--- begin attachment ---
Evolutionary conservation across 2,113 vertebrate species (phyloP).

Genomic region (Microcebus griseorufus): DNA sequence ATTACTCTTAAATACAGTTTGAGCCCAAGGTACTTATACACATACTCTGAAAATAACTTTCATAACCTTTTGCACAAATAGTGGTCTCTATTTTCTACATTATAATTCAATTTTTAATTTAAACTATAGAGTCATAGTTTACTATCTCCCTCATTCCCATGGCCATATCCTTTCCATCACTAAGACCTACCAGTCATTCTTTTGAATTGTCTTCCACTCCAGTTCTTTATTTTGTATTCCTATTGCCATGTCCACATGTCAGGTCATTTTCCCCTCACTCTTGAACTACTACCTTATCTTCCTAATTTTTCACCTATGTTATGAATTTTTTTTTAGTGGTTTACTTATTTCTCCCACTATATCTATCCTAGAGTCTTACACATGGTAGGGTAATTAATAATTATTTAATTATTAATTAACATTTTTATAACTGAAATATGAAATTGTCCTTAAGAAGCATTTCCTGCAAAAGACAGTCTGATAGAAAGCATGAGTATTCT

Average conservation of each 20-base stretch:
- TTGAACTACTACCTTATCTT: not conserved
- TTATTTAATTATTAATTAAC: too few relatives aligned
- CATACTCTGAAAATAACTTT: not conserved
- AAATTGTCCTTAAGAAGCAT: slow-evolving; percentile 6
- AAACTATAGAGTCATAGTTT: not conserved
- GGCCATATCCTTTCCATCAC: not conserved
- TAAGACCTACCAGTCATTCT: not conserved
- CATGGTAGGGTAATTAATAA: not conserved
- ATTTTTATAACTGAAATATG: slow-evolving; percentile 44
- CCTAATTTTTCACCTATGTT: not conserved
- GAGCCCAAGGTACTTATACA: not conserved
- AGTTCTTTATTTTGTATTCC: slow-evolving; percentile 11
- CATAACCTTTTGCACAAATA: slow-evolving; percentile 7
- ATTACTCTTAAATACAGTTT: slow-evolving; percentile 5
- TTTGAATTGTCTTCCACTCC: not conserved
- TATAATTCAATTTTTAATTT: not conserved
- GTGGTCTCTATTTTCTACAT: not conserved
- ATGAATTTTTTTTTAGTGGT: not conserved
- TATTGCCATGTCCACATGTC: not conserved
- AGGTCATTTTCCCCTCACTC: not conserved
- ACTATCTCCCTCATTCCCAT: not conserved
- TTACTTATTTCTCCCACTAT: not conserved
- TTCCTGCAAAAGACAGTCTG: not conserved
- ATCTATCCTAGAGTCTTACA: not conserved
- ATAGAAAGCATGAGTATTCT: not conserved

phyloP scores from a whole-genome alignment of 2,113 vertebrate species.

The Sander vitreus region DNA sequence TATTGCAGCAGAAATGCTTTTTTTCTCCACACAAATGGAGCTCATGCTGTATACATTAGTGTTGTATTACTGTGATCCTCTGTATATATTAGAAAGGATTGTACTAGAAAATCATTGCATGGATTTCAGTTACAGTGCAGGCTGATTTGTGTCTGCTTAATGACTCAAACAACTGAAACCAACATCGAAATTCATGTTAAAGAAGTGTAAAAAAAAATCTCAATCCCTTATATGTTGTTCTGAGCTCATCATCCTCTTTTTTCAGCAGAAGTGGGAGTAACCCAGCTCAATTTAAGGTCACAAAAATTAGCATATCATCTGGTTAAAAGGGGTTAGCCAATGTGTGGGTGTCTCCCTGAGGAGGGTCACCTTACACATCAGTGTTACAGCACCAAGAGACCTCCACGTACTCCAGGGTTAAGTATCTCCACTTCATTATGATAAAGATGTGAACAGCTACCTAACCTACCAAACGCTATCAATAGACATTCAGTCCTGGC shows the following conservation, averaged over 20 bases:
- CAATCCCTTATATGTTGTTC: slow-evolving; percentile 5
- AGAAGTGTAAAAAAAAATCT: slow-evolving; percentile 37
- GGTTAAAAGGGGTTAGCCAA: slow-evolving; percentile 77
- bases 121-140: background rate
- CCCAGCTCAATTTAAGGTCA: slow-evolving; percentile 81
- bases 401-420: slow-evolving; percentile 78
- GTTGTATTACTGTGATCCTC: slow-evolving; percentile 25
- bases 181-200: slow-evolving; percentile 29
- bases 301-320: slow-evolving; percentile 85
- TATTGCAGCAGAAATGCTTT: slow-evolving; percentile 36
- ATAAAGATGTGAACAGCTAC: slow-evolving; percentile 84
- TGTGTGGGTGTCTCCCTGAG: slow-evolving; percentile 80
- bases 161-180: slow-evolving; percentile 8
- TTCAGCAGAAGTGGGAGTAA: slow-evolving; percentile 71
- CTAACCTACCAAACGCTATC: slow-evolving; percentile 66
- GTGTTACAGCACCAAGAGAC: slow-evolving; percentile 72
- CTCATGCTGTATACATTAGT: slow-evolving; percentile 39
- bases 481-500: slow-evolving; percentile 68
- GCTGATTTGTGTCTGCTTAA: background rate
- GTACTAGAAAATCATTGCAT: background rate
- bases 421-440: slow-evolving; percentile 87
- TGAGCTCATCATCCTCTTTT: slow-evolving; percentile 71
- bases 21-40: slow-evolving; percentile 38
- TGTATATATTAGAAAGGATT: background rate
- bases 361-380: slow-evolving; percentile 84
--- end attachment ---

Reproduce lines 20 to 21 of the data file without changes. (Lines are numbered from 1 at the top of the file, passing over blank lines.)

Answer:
- GTGGTCTCTATTTTCTACAT: not conserved
- ATGAATTTTTTTTTAGTGGT: not conserved